It’s not a non-SDL discussion yet
Glut doesn’t go fully-fullscreen on Linux either. Anyway, glut is simply the
wrong interface for me. Its widget set has a tiny fraction of the
functionality of FLTK’s and has only one mode of operation: embedded in the
OpenGL surface. FLTK looks capable of running either in the OpenGL surface
or outside, or both at the same time. (Note: I have not tried this yet, but
It may be a small thing, but I don’t like having the widget set run my event
dispatch loop for me. My application is not widget-centric, it is rendering
and realtime response-centric, so I want to run the main loop myself thanks.
FLTK lets me do this, glut does not.
Running the dispatch loop myself instead of letting the widget set do it
makes a bunch of interface glue go away. I don’t have to register an idle
routine or any of the usual callbacks, I don’t have to have a separate
function for every different kind of gui event, I can centralize my logic for
deciding when the screen needs refreshing, etc. The bottom line is, keeping
the main loop in my own program makes it shorter and gives it more accurate
control at the same time, so this seems fundamentally right, and conversely,
the traditional callback way of doing it seems fundamentally silly.
Glut provides some basic text rendering capability inside the OpenGL surface,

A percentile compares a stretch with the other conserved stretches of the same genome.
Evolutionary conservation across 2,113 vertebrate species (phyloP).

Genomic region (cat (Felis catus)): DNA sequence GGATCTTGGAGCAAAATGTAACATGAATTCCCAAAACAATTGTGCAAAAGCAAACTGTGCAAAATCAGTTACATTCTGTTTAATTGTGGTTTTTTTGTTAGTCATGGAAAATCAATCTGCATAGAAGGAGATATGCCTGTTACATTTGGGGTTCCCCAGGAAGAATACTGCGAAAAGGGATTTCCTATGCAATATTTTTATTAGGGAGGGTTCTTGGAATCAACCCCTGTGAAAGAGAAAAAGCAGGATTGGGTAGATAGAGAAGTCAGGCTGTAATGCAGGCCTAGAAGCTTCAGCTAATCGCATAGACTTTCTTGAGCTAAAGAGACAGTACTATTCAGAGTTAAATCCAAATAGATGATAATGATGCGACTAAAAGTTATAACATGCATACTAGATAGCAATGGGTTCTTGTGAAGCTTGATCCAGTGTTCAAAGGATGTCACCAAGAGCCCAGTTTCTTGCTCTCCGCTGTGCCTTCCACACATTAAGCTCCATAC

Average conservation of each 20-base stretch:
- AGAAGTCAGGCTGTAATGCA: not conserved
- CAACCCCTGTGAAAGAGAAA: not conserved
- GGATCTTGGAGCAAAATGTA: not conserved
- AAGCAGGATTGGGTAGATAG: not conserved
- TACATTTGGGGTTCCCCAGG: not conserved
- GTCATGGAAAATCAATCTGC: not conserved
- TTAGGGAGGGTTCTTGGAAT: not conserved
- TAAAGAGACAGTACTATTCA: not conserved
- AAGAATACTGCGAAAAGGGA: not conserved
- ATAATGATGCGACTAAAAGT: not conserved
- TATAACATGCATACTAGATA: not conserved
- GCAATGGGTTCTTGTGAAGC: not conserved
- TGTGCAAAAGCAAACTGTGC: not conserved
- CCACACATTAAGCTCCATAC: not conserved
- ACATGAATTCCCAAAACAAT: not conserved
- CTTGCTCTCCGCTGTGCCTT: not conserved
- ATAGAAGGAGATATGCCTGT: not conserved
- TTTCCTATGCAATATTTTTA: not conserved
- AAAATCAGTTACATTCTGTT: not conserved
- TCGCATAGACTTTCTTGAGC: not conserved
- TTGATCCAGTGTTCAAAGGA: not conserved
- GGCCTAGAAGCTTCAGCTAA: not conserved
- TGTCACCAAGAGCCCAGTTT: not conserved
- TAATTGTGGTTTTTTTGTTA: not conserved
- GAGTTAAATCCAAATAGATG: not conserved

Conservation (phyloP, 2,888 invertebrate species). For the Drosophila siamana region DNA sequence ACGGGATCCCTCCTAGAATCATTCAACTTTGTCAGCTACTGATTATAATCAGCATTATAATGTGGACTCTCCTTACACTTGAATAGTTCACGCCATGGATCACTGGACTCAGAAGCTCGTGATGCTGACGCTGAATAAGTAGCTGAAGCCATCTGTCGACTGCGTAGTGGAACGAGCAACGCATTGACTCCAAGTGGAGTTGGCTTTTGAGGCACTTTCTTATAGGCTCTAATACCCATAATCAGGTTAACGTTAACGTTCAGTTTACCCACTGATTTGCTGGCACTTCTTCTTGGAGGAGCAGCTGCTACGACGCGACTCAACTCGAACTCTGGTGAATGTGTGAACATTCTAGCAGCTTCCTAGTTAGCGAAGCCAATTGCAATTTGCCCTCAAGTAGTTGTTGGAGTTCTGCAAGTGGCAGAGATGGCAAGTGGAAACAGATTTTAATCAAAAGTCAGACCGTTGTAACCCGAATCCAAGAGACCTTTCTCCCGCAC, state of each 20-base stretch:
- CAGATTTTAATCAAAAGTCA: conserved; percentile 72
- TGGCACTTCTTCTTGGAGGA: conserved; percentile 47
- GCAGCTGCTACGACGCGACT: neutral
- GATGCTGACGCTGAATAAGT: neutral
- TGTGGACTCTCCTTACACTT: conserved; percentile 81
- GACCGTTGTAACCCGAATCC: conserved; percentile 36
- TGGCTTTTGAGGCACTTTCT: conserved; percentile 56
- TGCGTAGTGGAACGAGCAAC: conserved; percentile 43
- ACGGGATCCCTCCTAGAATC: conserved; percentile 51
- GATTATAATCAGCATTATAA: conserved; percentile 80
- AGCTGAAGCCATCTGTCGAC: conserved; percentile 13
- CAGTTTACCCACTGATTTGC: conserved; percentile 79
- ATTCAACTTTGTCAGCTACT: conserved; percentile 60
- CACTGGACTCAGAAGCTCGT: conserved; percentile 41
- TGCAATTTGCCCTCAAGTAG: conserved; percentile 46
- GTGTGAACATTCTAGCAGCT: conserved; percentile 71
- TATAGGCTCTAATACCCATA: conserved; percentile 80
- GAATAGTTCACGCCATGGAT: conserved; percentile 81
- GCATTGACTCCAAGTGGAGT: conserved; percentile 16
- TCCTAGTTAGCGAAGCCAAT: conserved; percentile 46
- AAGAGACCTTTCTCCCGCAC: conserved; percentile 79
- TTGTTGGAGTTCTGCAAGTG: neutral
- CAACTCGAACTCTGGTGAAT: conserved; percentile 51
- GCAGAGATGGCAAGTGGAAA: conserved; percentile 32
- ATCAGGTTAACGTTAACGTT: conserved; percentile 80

which is the only feature of glut I use at present. Really, this should be a
separate library, with a lot more flexibility and higher rendering quality
Glut’s basic polyhedra drawing is something you either just want to code
inline in your application, or you want way more capability, such as
constructive solid geometry, scene graph, etc. Basic polyhedra are only
useful for demos, and simple ones at that.
Glut’s window management is pretty basic, so is SDL’s. But SDL caters better
to the need to support both blitting and OpenGL drawing to the same surface
and will handle color depth mismatches for you, so SDL does quite a bit to
cut down on interface hassles.
Glut has filled an important niche in the past in that it gives you a way to
run the same OpenGL program just about everywhere, gives you enough of a gui
to set some options, enough text to communicate with the user, and that’s
about it. Enough for then, but not enough for today, plus its interfaces are
more verbose than necessary. So, a big thankyou to Mark Kilgard for
supplying this important component and making it easy to get started writing
OpenGL apps, but for me it’s a thing of the past.
I tried a little experiment on this FLTK+SDL demo:
I added the SDL_FULLSCREEN flag where it creates the SDL window. The result
is interesting: the application goes to fullscreen, displays the SDL window
briefly, then wham, it’s back in windowed mode as the FLTK window opens. OK,
I was asking for something impossible and at least it did not crash. Now,
what do I have to do to get the FLTK window to open up inside the fullscreen
SDL+OpenGL surface when the app is fullscreen, and outside when its not? I
believe I can do it, but it’s going to require some work. This is the real
test of whether I have the right widget set.
DanielOn Tuesday 28 January 2003 11:04, Gib Bogle wrote:
I just installed FLTK on W2000. I built and tested the OpenGL samples,
and they look OK. But I have run into what appears to be a limitation.
Adding glutFullScreen() to a demo program makes it almost, but not
quite, full screen. The Windows toolbar is left on the screen, as is
the Office bar on the right edge. I can’t see how to display the OpenGL
scene on a bare screen, which I need. If you know how to do this,
please let me know. (Should we take this non-SDL discussion off the